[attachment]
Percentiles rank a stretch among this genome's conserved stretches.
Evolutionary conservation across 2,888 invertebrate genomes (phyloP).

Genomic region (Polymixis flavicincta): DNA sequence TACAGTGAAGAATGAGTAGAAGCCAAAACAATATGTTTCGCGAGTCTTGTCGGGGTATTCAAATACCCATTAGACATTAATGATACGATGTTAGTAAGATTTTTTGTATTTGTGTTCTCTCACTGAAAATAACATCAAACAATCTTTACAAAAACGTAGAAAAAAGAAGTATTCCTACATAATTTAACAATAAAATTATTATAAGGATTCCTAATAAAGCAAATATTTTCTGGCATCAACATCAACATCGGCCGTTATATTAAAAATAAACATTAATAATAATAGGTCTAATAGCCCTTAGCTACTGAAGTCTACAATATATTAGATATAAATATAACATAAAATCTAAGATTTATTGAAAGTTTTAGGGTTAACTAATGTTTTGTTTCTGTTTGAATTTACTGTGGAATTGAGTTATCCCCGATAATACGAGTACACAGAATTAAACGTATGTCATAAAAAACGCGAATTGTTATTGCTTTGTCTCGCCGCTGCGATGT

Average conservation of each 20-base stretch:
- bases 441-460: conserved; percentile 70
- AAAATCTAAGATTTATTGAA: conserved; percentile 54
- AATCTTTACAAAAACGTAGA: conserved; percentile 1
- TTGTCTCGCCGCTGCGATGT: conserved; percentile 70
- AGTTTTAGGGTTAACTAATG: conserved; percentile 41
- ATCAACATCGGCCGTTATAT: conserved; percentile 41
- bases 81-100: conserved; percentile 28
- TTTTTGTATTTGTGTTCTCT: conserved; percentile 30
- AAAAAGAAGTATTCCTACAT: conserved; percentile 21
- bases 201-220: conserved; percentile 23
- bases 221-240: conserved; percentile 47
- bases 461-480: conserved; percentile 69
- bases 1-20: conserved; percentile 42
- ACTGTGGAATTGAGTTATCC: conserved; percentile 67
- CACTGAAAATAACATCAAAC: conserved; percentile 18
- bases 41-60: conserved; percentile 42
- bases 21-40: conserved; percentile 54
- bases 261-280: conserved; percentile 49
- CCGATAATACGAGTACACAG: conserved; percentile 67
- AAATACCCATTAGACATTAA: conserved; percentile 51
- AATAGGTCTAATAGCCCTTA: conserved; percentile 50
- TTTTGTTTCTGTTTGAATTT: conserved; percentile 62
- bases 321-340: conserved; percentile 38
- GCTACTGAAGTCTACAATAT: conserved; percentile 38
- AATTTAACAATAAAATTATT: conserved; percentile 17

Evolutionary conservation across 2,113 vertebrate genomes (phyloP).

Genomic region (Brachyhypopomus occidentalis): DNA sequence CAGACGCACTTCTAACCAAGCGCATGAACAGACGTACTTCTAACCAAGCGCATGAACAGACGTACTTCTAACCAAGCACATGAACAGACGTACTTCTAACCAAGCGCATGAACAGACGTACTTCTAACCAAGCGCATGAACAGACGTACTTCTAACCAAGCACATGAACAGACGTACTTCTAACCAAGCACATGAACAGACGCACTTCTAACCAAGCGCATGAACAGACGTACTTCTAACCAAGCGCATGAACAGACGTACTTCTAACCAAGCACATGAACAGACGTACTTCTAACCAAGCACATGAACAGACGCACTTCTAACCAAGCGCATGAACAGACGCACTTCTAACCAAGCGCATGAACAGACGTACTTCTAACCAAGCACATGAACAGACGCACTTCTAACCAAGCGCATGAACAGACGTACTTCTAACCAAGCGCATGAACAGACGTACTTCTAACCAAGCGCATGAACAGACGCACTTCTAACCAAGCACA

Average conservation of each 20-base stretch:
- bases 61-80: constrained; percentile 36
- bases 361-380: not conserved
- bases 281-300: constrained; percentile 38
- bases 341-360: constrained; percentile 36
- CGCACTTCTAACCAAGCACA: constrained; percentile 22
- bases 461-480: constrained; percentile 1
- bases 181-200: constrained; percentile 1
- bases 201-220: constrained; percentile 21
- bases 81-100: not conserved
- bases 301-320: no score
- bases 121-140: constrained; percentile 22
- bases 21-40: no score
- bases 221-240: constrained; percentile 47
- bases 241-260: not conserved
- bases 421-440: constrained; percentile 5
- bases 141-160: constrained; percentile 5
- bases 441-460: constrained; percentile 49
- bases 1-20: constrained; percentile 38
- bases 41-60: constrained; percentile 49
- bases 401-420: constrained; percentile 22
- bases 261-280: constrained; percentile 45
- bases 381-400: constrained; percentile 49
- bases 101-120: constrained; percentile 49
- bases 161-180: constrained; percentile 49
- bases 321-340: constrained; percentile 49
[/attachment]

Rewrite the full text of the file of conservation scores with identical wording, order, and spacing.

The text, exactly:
Percentiles rank a stretch among this genome's conserved stretches.
Evolutionary conservation across 2,888 invertebrate genomes (phyloP).

Genomic region (Polymixis flavicincta): DNA sequence TACAGTGAAGAATGAGTAGAAGCCAAAACAATATGTTTCGCGAGTCTTGTCGGGGTATTCAAATACCCATTAGACATTAATGATACGATGTTAGTAAGATTTTTTGTATTTGTGTTCTCTCACTGAAAATAACATCAAACAATCTTTACAAAAACGTAGAAAAAAGAAGTATTCCTACATAATTTAACAATAAAATTATTATAAGGATTCCTAATAAAGCAAATATTTTCTGGCATCAACATCAACATCGGCCGTTATATTAAAAATAAACATTAATAATAATAGGTCTAATAGCCCTTAGCTACTGAAGTCTACAATATATTAGATATAAATATAACATAAAATCTAAGATTTATTGAAAGTTTTAGGGTTAACTAATGTTTTGTTTCTGTTTGAATTTACTGTGGAATTGAGTTATCCCCGATAATACGAGTACACAGAATTAAACGTATGTCATAAAAAACGCGAATTGTTATTGCTTTGTCTCGCCGCTGCGATGT

Average conservation of each 20-base stretch:
- bases 441-460: conserved; percentile 70
- AAAATCTAAGATTTATTGAA: conserved; percentile 54
- AATCTTTACAAAAACGTAGA: conserved; percentile 1
- TTGTCTCGCCGCTGCGATGT: conserved; percentile 70
- AGTTTTAGGGTTAACTAATG: conserved; percentile 41
- ATCAACATCGGCCGTTATAT: conserved; percentile 41
- bases 81-100: conserved; percentile 28
- TTTTTGTATTTGTGTTCTCT: conserved; percentile 30
- AAAAAGAAGTATTCCTACAT: conserved; percentile 21
- bases 201-220: conserved; percentile 23
- bases 221-240: conserved; percentile 47
- bases 461-480: conserved; percentile 69
- bases 1-20: conserved; percentile 42
- ACTGTGGAATTGAGTTATCC: conserved; percentile 67
- CACTGAAAATAACATCAAAC: conserved; percentile 18
- bases 41-60: conserved; percentile 42
- bases 21-40: conserved; percentile 54
- bases 261-280: conserved; percentile 49
- CCGATAATACGAGTACACAG: conserved; percentile 67
- AAATACCCATTAGACATTAA: conserved; percentile 51
- AATAGGTCTAATAGCCCTTA: conserved; percentile 50
- TTTTGTTTCTGTTTGAATTT: conserved; percentile 62
- bases 321-340: conserved; percentile 38
- GCTACTGAAGTCTACAATAT: conserved; percentile 38
- AATTTAACAATAAAATTATT: conserved; percentile 17

Evolutionary conservation across 2,113 vertebrate genomes (phyloP).

Genomic region (Brachyhypopomus occidentalis): DNA sequence CAGACGCACTTCTAACCAAGCGCATGAACAGACGTACTTCTAACCAAGCGCATGAACAGACGTACTTCTAACCAAGCACATGAACAGACGTACTTCTAACCAAGCGCATGAACAGACGTACTTCTAACCAAGCGCATGAACAGACGTACTTCTAACCAAGCACATGAACAGACGTACTTCTAACCAAGCACATGAACAGACGCACTTCTAACCAAGCGCATGAACAGACGTACTTCTAACCAAGCGCATGAACAGACGTACTTCTAACCAAGCACATGAACAGACGTACTTCTAACCAAGCACATGAACAGACGCACTTCTAACCAAGCGCATGAACAGACGCACTTCTAACCAAGCGCATGAACAGACGTACTTCTAACCAAGCACATGAACAGACGCACTTCTAACCAAGCGCATGAACAGACGTACTTCTAACCAAGCGCATGAACAGACGTACTTCTAACCAAGCGCATGAACAGACGCACTTCTAACCAAGCACA

Average conservation of each 20-base stretch:
- bases 61-80: constrained; percentile 36
- bases 361-380: not conserved
- bases 281-300: constrained; percentile 38
- bases 341-360: constrained; percentile 36
- CGCACTTCTAACCAAGCACA: constrained; percentile 22
- bases 461-480: constrained; percentile 1
- bases 181-200: constrained; percentile 1
- bases 201-220: constrained; percentile 21
- bases 81-100: not conserved
- bases 301-320: no score
- bases 121-140: constrained; percentile 22
- bases 21-40: no score
- bases 221-240: constrained; percentile 47
- bases 241-260: not conserved
- bases 421-440: constrained; percentile 5
- bases 141-160: constrained; percentile 5
- bases 441-460: constrained; percentile 49
- bases 1-20: constrained; percentile 38
- bases 41-60: constrained; percentile 49
- bases 401-420: constrained; percentile 22
- bases 261-280: constrained; percentile 45
- bases 381-400: constrained; percentile 49
- bases 101-120: constrained; percentile 49
- bases 161-180: constrained; percentile 49
- bases 321-340: constrained; percentile 49